Come winter and Delhi gets into a celebratory mood. From Food fiesta to Art fairs, Music concerts and Fun carnivals– there’s something for everyone to enjoy. This is also the time when the city plays host to some of the popular literary events and festivals of the country. Despite my preoccupation with my work and forthcoming novel, I was keen to attend the two Write India sessions at the second edition of the Times Lit Fest, Delhi held at the India Habitat Centre (IHC) on 25th November. Receiving an invitation by the gracious hosts added to my enthusiasm and I decided to attend the event. For the uninformed, Write India is a unique platform which inspires and promotes storytelling. Launched last year, the initiative is the brainchild of Vinita Dawra Nangia, Associate Editor of Times of India and herself an acclaimed author and columnist. Vinita is also leading the initiative as its Director. The model is based on a nationwide short-story contest in which submissions are evaluated by leading Indian authors. Last year, 11 prominent Indian authors were invited in their board to help the Write India team choose the top 111 entries. Out of those 33 have already been published. Several others are in the process of being published. In Season 2 they currently have 10 celebrity writers in their board with each writing a passage of a short – story which will be opened to public for completion. Every month one winner will be selected from the entries received with the help of the ‘Celebrity Author of the Month.’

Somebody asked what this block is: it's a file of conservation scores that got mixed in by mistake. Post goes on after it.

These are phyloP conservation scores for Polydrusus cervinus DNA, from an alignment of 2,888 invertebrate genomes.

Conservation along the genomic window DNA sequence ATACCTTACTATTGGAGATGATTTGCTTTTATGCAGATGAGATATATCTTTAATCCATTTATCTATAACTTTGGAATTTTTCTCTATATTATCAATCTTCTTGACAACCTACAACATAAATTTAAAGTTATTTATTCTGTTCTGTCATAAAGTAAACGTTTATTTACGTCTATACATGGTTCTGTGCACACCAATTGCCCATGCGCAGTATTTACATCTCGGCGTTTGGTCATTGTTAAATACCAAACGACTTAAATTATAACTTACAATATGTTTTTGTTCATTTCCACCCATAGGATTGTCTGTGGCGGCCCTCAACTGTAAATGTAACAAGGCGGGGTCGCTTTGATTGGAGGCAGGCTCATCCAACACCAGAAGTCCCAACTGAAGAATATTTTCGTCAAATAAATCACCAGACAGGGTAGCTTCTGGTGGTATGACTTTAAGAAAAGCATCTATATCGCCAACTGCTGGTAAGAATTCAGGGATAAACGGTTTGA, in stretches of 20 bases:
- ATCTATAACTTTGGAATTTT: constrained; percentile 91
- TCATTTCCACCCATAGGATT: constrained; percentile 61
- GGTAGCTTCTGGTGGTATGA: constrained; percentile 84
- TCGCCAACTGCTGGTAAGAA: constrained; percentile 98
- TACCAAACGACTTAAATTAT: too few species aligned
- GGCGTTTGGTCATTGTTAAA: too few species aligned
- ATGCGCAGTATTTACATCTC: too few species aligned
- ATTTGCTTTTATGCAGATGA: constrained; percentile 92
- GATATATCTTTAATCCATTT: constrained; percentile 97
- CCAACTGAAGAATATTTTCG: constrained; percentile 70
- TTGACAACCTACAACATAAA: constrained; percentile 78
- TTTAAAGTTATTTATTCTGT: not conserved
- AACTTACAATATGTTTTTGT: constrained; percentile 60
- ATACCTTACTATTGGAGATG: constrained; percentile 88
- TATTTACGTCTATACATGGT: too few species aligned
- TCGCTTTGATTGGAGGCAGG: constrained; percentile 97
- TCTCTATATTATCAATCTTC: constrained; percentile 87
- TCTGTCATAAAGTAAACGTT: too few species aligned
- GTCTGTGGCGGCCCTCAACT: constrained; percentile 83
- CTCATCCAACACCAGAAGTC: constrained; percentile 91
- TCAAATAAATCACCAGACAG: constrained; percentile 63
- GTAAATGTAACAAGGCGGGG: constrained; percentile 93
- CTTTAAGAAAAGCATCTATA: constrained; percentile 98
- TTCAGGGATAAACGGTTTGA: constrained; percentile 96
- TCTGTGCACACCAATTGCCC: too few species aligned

Upon reaching the venue I headed directly to the Authors’ Lounge as there was still some time left before the session began. The place was teeming with known and unknown faces. I said my hellos to a few, spotted Vinita standing with a group next to the buffet table and joined her. Over juice and coffee, I enquired if she’d read any of the stories from Season 1 herself. She shared that all the top stories, which undergo several rounds of sorting by her diligent team, are read by her. ‘There’s a careful selection criteria for the stories, and several cross-checks along the process to ensure not a single good story gets left out,’ Vinita said. We were still talking when some of the other Write India panellists joined our table. I got an opportunity to catch – up with Ravi Subramanian and Anand Neelkanthan also. Moderated by Vinita Nangia, the first session comprised of popular fiction writers Ravi Subramanian, Anand Neelakantan and Ashwin Sanghi. They not only shared some relevant tips on writing but also entertained the audience by exchanging remarks in a good-humoured and teasing way amongst each other. Ravi and Ashwin were both of the view that it is important for author’s to play an active role in marketing their own books. Anand revealed that he does not like watching the serials he writes for. During my brief interaction earlier when I’d asked him what he looked for in a good short story, he’d said that the story should not bore him and must leave an aftertaste. Almost the same sentiments were echoed by Ravi. The second session was also moderated by Vinita and had Namita Gokhale, Shobha De and Manu Joseph equally delighting the audience with their candid views on writing and their own works. While Namita asserted, ‘the future belongs to the nano story,’ Manu Joseph was of the view that a writer should not worry about the form and instead just choose the genre and ‘let the words flow.’ When Vinita probed De about her response to trolls, the latter said that she does to respond to them ‘…as they are faceless cowards.’ About writing her stories she revealed that she ‘…lets the character/story grow on its own.’
I was happy that the weekend afternoon had been well – spent. However, what made me happier was the thought that writing is no longer exclusive to those holding certain degrees et al. Thanks to initiatives like Write India, anyone with a passionate heart and a powerful imagination will now get an equal chance to be recognised as a storyteller or a writer.